Dramatis persona*

helenhead Helen Chick

I've always wanted a bumper sticker that said "I'm a female, LDS/Mormon, Scout leading, geocaching, piano-playing, bicycling, mathematics educator with a PhD in maths ... and I VOTE"!

I think this makes me a minority group of cardinality 1!

* Since there's only one of me and "personae" is plural (I think), I've gone with dramatis persona.
May 2019
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Cruising the Tasman Peninsula

Brace yourselves for more photographs. I took heaps today, I still had heaps left after I threw out heaps, and I liked heaps among what remained … and so I am inflicting heaps upon you. Each successive heap is, fortunately, smaller than its predecessor, but given that I started with 250 you can see why you could be in trouble. Gone are the days when one roll of 36 exposure film had to last me two or three excursions, although there were occasional extravagances where I indulged myself with a whole roll for just one excursion, and the rarest of expeditions where I actually took along more than one roll. Anyway, enough of reminiscing, on with the show.

I had promised my parents a Christmas present — and myself a no-reason-required treat — of a cruise along the Tasman Peninsula. All that was required was to await the confluence of a free day for all three of us and a good weather forecast, preferably after the school holidays had ended, and hopefully before summer did. Today was that day, and so we headed down to Port Arthur, to be bussed back up to Eaglehawk Neck to board our yellow boat for a cruise along the magnificent cliffs of the far south-east coast.

At the Eaglehawk end of the trip the features were sea caves in the Permian mudstone. Our boat was small enough — as were the seas — that we could nose into quite a few of the landforms, including the famous Tasman Arch, seen in the second photo below.





In Waterfall Bay recent rain meant that water was flowing over the waterfall that plunges from the cliff into the sea (it is just visible to the right of the central peak in the photo below).

bIMG_3733  bIMG_3751


There was plenty of bird-life to see. There were cormorants …


and sea-eagles at various times …



lots and lots of short-tailed shearwaters (aka mutton birds), which make an amazing annual journey to Russia and back …



and, on our return, we were fortunate to get a very close view of an albatross.  (“What flavour was it?” I hear you ask. Albatross flavoured, of course.)


We were also treated to an abundance of seals, both Australian and long-nosed/New Zealand fur seals. They were cute, big and moderately smelly.





As you head south the dominant rock changes to Jurassic dolerite, with its striking columns and outcrops. We could see Cape Hauy for most of the trip, with the remarkable Candlestick sea stack rising out of the ocean between the cape and the islands off the end known as the Lanterns.




There is another smaller stack right off the end of the Lanterns, and the gap between it and the cliffs is big enough for the boat to navigate with ease.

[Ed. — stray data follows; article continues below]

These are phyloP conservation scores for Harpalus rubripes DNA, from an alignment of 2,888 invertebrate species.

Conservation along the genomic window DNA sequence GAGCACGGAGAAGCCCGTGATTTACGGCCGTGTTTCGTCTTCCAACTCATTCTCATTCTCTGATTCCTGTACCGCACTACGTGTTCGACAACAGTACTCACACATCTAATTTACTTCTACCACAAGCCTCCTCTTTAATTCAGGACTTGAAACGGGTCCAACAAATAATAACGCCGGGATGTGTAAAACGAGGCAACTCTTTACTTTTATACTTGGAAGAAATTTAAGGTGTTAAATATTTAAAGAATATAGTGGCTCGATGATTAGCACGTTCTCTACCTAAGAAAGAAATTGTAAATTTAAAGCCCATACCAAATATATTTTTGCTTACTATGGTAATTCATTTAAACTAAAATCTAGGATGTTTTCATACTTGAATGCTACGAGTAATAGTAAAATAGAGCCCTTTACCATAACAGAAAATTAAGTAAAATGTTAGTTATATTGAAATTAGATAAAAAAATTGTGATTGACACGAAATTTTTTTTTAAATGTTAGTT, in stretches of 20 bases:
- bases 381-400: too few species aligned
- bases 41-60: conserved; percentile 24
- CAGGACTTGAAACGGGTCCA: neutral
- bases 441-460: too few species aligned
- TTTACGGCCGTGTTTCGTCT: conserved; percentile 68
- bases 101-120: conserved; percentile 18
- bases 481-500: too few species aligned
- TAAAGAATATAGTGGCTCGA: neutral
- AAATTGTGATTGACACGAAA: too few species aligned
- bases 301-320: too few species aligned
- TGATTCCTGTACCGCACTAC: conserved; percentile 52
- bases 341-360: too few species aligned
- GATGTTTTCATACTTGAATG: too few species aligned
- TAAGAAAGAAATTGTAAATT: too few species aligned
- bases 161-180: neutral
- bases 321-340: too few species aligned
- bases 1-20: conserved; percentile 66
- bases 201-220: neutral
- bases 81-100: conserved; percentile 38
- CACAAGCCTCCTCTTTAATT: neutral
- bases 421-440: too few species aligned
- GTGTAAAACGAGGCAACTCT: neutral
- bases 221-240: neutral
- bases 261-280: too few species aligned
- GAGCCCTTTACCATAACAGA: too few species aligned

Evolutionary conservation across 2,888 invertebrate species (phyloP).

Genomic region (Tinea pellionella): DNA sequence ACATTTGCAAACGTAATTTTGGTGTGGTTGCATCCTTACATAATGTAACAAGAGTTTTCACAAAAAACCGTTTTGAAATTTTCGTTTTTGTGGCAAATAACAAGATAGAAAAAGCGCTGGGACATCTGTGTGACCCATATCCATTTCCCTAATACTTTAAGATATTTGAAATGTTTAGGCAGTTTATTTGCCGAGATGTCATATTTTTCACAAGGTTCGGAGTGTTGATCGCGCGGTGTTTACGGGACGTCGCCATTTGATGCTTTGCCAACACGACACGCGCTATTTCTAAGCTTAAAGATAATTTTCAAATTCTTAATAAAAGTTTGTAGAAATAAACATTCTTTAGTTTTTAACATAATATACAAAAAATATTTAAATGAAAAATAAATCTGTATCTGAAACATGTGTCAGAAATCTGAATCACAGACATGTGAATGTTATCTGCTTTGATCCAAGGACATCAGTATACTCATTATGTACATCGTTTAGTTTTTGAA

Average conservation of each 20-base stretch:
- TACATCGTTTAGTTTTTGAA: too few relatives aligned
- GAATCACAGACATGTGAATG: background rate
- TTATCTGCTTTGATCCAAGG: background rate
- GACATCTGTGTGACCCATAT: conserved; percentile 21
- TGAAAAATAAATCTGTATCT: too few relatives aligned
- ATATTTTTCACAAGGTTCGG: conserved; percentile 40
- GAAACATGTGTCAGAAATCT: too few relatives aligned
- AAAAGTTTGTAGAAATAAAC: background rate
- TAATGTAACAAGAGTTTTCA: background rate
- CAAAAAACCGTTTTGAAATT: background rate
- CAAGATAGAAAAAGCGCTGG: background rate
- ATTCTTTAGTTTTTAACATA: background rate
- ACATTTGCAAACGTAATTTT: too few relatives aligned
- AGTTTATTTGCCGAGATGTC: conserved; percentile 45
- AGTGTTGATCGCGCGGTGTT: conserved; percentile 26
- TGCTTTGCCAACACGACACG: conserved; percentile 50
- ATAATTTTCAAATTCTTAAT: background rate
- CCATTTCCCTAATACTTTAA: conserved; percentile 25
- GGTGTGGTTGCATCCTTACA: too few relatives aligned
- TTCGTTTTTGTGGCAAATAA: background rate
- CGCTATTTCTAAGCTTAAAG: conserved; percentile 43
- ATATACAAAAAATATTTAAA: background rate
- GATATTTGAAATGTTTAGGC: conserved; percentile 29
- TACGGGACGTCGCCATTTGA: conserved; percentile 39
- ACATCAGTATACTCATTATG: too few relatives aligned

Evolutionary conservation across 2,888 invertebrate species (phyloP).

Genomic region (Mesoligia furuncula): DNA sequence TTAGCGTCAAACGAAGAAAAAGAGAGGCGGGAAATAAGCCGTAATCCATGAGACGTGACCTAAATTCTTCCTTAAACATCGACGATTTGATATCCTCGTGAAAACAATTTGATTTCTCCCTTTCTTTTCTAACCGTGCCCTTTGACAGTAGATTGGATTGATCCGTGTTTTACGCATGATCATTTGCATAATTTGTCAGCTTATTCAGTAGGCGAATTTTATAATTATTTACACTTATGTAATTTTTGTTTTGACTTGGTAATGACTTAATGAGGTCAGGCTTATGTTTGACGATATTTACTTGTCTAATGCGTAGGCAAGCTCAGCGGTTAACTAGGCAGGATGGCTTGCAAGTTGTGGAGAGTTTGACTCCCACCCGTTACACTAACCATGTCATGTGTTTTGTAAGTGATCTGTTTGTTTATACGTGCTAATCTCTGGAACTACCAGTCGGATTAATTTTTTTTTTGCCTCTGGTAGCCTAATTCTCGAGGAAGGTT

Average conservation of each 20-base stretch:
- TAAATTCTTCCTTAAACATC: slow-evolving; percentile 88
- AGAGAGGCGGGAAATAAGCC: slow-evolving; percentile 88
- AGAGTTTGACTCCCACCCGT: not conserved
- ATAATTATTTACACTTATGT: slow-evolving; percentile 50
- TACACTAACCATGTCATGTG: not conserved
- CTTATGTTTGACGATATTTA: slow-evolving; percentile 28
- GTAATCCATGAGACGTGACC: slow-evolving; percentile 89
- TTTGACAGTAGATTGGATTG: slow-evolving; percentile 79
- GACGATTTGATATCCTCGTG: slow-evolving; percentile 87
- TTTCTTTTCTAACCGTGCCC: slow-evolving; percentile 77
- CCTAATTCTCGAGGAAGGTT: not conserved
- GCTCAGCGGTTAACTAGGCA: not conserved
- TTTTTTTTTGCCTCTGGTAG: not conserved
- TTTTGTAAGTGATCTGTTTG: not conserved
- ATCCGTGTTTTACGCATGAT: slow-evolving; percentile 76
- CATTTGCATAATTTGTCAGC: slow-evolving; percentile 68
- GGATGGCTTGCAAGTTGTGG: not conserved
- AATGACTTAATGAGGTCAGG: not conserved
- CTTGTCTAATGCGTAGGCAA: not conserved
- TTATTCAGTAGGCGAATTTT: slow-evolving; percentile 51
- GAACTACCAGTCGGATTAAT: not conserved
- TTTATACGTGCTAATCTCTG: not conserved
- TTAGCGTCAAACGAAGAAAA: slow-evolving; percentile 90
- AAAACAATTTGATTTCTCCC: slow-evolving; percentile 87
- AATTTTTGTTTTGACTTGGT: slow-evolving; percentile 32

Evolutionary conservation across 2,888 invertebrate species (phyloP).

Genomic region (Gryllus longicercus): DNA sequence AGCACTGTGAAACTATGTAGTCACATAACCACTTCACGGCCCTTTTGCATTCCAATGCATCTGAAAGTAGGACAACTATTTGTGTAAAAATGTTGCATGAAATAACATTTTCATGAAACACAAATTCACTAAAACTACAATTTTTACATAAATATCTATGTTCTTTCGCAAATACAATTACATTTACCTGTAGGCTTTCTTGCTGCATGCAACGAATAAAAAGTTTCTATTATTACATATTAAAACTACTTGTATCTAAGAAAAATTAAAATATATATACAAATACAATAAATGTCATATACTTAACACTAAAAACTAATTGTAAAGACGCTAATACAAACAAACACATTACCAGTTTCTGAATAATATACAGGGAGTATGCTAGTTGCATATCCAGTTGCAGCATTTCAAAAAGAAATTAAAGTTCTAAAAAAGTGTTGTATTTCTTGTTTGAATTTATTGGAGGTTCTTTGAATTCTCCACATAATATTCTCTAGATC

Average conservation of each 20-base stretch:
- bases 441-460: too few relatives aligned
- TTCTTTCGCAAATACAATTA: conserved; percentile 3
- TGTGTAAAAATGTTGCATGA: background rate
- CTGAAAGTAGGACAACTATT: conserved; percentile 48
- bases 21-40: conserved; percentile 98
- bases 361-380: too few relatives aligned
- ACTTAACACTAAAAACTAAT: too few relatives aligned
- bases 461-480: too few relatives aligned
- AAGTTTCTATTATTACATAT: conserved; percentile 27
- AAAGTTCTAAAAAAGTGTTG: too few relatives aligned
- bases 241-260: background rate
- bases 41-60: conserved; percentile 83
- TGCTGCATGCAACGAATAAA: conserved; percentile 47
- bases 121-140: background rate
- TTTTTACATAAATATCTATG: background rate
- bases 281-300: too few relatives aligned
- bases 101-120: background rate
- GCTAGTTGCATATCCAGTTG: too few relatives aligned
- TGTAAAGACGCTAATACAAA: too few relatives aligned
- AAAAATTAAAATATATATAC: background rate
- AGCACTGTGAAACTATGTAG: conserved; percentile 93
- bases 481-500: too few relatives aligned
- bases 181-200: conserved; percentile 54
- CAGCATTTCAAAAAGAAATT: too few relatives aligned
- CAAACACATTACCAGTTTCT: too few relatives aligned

Here is the view on our way back for a different perspective.


Our southern-most point was Tasman Island, off the end of Cape Pillar (where I’d hiked with Scouts nearly two years ago). Here the swell and the south-westerly breeze meant that we had to forgo the run up to Port Arthur, instead returning to Eaglehawk Neck but a little further out to sea which allowed us to see the shearwaters.

bIMG_3846 We were, however, able to get good views of the base of Tasman Island — which is where some of the seals were and which is so steep that landing supplies in the days before helicopters was very difficult and relied on a basket on a flying fox system to get from an offshore rock to the platform shown below, and then there was a steep haulage way up the cliffs. bIMG_3877

The lighthouse is now automated and the island no longer inhabited.



The dolerite coastline is rugged and dramatic, and the cliffs at the end of Cape Pillar, seen to the right of Tasman Island in the photo below are, at 300m, the tallest in the southern hemisphere.


Here you can see the cliffs at the end of Cape Pillar: the Blade is the jagged ridge on the left (there is a track out to the top of it, finishing at the right of the cleft, which I climbed on the previously mentioned Scout hike)


Tasman Island makes an important landmark for the Sydney-Hobart yachties as they race to Hobart after Christmas each year, but although it indicates they are getting closer to Hobart it also marks a turn to the west, and some of the weather across the southern end of the Tasman Peninsula and in the aptly named Storm Bay can get pretty foul (indeed, that’s why we went back the way we’d come today, as the eastern coast was generally sheltered from the worst of the wind and was only experiencing a relatively gentle rolling swell).

bIMG_3908  bIMG_3936

Like its Bruny Island counterpart — with which there are striking resemblances of geography — this is a trip well worth doing. We had a great day, seeing some truly remarkable scenery.

3 comments to Cruising the Tasman Peninsula

  • LF

    It’s a wonderful trip – Ali and I did it a few years ago. We had colder weather but were able to finish the trip in Port Arthur. Whenever I see seals now I think of Martin (brother of Richard) Flanagan’s wonderful image of them lolling about ‘like stuffed socks’. We saw dolphins but no whales.

    I really want to do the Bruny Island trip too now.

    • But do stuffed socks loll? To me, lolling isn’t totally inert … just nearly so! (And seals can be quite quick and active when they’re motivated. It’s getting motivated that may be an all too familiar issue! 😉 )

  • Looking from over the pond

    Mate! What a beautiful scene that was just off the coast, I imagine the surf would be great?

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